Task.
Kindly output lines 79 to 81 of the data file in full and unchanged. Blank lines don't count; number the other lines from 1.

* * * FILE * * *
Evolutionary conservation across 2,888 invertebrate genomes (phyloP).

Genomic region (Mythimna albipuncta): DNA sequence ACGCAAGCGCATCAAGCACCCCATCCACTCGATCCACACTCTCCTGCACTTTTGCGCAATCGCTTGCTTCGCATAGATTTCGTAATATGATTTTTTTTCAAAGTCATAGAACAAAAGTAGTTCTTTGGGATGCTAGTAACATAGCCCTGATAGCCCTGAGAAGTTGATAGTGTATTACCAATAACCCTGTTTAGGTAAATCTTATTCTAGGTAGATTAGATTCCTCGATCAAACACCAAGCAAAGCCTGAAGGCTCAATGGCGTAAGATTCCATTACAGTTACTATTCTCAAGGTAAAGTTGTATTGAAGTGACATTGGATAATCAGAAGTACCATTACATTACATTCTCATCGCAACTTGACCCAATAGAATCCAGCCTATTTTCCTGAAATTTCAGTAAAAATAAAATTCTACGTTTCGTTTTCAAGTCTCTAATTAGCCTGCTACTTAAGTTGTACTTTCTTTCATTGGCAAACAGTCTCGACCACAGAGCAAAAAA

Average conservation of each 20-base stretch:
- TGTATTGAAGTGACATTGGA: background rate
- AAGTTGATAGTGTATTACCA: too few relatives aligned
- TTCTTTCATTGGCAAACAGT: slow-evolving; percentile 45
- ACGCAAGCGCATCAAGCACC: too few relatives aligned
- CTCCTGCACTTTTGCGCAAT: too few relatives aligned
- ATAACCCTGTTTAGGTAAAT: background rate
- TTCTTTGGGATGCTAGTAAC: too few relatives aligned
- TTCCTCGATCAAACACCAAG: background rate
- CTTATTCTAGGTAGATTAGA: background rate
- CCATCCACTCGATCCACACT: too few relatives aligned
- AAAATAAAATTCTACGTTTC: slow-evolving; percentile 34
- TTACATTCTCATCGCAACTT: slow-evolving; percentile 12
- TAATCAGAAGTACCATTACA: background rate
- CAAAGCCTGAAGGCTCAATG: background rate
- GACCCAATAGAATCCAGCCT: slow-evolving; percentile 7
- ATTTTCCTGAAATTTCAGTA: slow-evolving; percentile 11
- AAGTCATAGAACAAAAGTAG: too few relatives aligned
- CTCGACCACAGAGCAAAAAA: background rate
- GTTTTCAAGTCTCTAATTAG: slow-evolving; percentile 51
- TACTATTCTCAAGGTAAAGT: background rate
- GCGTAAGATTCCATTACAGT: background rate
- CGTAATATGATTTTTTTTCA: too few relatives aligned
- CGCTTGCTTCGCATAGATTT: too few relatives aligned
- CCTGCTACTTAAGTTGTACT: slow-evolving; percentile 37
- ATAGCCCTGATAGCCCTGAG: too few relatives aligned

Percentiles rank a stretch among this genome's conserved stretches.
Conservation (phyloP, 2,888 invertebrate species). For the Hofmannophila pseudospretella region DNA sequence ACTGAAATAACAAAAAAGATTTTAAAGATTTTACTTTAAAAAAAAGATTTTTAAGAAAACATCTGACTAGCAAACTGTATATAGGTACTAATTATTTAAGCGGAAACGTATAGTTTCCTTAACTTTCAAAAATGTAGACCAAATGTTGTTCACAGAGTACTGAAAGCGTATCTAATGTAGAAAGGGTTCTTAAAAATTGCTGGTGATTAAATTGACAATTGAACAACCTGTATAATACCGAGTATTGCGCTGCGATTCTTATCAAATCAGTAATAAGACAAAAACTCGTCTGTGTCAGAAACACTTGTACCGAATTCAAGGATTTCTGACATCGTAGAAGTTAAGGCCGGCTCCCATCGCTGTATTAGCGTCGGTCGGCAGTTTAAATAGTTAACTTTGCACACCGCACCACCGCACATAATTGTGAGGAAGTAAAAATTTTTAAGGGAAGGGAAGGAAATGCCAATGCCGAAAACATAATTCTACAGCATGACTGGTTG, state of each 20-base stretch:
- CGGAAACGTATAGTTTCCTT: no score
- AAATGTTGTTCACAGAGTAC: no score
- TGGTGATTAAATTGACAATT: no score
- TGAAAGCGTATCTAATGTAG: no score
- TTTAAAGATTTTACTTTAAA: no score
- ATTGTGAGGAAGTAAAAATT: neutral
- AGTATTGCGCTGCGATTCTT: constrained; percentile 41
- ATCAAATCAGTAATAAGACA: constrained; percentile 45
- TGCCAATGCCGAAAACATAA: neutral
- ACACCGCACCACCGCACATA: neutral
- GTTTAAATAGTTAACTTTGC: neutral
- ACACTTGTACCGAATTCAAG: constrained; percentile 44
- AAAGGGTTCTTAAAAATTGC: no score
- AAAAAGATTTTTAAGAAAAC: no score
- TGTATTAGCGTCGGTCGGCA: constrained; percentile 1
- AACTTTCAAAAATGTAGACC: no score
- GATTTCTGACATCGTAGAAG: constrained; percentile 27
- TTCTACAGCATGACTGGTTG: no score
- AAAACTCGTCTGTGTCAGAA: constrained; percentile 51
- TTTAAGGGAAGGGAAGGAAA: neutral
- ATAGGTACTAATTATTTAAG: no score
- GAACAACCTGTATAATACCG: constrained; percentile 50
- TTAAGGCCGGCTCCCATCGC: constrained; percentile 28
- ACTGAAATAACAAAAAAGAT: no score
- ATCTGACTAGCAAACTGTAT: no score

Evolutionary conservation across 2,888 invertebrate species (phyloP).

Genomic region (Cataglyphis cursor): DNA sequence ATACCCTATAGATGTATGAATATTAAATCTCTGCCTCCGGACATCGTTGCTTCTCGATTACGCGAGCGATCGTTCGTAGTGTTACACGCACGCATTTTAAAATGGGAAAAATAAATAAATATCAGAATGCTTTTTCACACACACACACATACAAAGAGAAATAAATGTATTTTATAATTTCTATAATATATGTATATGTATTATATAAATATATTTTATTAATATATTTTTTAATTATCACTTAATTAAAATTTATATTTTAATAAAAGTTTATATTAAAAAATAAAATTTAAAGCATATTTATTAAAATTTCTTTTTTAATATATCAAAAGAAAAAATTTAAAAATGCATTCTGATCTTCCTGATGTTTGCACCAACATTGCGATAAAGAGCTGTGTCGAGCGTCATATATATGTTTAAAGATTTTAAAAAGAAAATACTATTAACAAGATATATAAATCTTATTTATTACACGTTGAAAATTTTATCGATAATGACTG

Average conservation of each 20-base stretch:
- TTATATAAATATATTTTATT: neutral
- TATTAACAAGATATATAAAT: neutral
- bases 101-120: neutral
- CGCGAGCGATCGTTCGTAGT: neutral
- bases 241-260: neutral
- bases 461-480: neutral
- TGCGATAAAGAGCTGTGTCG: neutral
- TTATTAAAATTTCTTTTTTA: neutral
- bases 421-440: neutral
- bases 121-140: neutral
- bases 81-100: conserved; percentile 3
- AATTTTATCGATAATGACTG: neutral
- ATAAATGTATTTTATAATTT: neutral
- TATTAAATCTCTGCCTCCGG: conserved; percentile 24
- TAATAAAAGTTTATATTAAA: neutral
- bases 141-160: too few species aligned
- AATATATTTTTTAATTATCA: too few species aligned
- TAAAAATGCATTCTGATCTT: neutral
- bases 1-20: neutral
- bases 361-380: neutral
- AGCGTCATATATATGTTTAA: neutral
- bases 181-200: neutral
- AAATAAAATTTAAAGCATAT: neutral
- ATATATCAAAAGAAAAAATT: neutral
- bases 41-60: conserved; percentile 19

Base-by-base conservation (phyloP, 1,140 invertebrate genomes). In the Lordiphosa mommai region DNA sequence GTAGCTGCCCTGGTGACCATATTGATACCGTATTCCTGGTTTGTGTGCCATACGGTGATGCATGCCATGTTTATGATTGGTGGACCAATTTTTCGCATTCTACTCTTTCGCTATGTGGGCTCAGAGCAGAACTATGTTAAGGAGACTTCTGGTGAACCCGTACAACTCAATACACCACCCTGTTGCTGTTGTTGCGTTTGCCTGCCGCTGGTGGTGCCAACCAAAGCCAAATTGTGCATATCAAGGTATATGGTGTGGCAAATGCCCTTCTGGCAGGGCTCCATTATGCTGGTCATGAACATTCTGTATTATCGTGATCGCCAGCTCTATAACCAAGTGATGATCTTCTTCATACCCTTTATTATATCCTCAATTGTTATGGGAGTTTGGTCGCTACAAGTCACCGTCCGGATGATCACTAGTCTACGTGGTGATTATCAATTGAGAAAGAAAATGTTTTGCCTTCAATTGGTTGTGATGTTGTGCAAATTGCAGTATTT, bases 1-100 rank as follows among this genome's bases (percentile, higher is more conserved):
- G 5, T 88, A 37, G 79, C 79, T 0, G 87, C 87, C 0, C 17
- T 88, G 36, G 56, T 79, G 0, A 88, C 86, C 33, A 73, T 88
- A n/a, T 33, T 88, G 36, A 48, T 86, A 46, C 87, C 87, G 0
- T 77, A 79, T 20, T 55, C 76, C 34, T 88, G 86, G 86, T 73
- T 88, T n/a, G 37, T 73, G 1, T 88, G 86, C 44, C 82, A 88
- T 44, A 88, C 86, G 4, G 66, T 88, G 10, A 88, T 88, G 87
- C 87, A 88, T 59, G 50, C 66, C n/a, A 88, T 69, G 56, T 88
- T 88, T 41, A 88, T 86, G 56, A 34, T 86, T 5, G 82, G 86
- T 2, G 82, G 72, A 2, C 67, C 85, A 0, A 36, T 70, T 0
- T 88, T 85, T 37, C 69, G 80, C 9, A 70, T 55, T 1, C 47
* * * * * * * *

- AGCGTCATATATATGTTTAA: neutral
- bases 181-200: neutral
- AAATAAAATTTAAAGCATAT: neutral